Talk about timing. I let my FTB reviews go for so long that Alter Ego #95, July 2010 came out, featuring an extra long Roy Thomas article detailing the inside stories behind the whole run of Not Brand Echh #1-13. You can be sure I’ll be referencing that issue here and in the upcoming Brechh reviews.
Let’s start with the name. We all know the series as “Not Brand Echh” but the indicia in this issue call it “Brand Echh.” That’s what Stan calls it, too, on the Bullpen Bulletins page in Amazing Spider-Man #51, August 1967 and in other comics of that month. In his article, Roy goes into detail about how advertisers used to refer to their competition as “Brand X,” a term Stan used in the letters page of Amazing Spider-Man #31, December 1965, changing it to “Brand Echh” in the letters page of Fantastic Four #43, October 1965, a natural enough name for a humor comic except that the characters spoofed were mostly Marvel’s own. The cover features the legend, “Who Says a Comic Book has to be Good??” and then answers the question with, “Not Brand Echh.” In other words, the title is “Brand Echh,” who doesn’t say a comic has to be good. But, looking at the logo, it’s hard to think the title is anything other than “Not Brand Echh,” especially since the title seems to be saying that this dopey comic isn’t “Brand Echh” even though it certainly looks like it is. Apparently, all of the readers thought the title was “Not Brand Echh” too and, by Not Brand Echh #4, November 1967, the indicia gives in and calls it that too.
Our next stop is the cover, which we might as well look at in depth since it is one of only three places where Spidey appears in this issue. It features a wonderful Jack Kirby illustration, lampooning some of his best-known characters. Kirby’s art is already bigger than life, tilting toward the heroic over the realistic. It isn’t much of a stretch to take that same bigger-than-life style and put a comedic spin on it. He’d done it before in the 1950s with Stuntman and Fighting American (both brilliant and worth checking out). This cover has, from left to right, Dr. Doom, the Thing, Mr. Fantastic, the Invisible Girl, the Human Torch, and the Silver Surfer recoiling in terror as a figure approaches them. (Okay, let’s do this right and give them their Brand Echh names. Dr. Bloom, the Thung, Mr. Fantastical, the Inevitable Girl, Human Scorch, and Silver Burper.) The figure has his back to us and seems to be striding purposefully and fearlessly toward the terrified group, but, although he seems to be wearing a silver helmet, gloves and boots (it isn’t until Not Brand Echh #5, December 1967 that his helmet becomes a cooking pot), his costume is a pair of red flannel BVDs complete with the trapdoor in the back. The recoiling figures each have their own posture and bit of dialogue. (My favorites are the Human Scorch biting his nails and the Silver Burper hiding behind his surfboard.) All of which comes out to say, “Marvel unleashed it at last! Wotta revoltin’ development! It’s absurd! It’s insane! It’s…Forbush Man!”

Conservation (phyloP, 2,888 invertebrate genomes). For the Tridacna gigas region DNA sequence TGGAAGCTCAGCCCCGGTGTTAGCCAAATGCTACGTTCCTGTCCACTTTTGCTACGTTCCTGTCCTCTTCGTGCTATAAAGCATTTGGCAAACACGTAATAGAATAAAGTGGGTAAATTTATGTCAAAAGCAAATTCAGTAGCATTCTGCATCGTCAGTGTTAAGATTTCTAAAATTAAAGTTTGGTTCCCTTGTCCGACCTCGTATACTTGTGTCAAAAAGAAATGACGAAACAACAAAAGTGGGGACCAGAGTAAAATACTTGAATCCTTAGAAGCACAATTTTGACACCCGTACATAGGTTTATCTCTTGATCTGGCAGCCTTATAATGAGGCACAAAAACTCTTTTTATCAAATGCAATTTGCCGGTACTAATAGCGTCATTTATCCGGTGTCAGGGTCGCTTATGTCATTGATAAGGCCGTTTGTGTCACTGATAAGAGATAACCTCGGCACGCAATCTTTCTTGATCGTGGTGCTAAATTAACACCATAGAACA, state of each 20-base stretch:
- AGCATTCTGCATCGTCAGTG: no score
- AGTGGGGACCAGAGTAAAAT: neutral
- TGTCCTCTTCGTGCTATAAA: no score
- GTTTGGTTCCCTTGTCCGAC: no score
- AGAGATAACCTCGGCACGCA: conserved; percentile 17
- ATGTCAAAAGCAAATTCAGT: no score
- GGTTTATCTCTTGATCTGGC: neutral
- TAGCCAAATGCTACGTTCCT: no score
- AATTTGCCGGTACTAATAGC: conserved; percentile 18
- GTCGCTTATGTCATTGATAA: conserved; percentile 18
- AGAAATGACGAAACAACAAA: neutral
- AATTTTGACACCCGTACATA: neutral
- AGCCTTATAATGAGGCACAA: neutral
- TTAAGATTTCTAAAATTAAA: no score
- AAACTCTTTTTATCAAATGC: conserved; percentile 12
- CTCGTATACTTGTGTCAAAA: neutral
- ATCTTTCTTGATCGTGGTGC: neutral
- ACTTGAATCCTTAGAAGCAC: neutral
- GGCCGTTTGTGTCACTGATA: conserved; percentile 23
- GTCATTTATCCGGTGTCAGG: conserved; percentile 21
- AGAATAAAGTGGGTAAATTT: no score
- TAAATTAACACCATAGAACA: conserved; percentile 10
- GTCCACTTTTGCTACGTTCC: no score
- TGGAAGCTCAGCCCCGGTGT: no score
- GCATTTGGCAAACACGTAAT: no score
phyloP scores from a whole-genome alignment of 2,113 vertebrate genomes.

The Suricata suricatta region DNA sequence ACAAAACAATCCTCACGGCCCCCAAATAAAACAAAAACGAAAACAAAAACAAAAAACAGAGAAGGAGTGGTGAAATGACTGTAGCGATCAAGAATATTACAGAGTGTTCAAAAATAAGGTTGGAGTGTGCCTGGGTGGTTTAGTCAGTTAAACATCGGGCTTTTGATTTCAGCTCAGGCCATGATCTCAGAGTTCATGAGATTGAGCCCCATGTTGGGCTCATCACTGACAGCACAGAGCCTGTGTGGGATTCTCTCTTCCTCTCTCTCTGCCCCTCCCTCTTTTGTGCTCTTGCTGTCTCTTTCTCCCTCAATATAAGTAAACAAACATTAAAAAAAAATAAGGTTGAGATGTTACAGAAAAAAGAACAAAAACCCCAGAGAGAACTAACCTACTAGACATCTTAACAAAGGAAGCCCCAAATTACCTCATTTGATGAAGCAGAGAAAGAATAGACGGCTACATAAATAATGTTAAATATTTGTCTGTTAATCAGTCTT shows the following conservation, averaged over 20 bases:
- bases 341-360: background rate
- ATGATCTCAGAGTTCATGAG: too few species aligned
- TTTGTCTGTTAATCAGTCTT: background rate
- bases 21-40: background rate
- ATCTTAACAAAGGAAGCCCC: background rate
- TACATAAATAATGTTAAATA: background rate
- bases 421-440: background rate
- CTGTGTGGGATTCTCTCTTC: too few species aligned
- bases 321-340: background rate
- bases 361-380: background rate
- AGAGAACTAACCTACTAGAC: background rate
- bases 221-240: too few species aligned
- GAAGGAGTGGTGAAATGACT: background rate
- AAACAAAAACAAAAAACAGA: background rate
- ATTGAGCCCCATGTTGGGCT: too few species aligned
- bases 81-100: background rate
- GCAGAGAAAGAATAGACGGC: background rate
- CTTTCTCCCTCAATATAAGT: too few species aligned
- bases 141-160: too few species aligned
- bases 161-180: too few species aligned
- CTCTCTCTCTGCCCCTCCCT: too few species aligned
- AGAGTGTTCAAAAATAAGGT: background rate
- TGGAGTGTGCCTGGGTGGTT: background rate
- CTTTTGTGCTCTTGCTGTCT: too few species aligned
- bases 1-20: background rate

And so, a word about Irving Forbush. He first appeared as the mascot of Atlas’ satire magazine Snafu, part of a grand tradition spearheaded by Mad’s Alfred E. Neumann but also eventually including Cracked’s Sylvester P. Smythe, Sick’s Huckleberry Fink, and Marvel’s own Irving Nebbish and later Obnoxio the Clown in Crazy. Snafu only lasted three issues but still gave us The Forbush Family History and some drawings showing his face, one of which is reproduced here from the above website. Although the magazine folded early, Stan must have liked Irv’s name. He kept using it in letter pages, Bullpen Bulletins and story credits as the Atlas 1950s became the Marvel 1960s. If Marvel was going to produce a comic that was a satire on super-heroes, it was a natural to take their old satire mascot whose name had become familiar to Marvelites all over and make him a super-hero.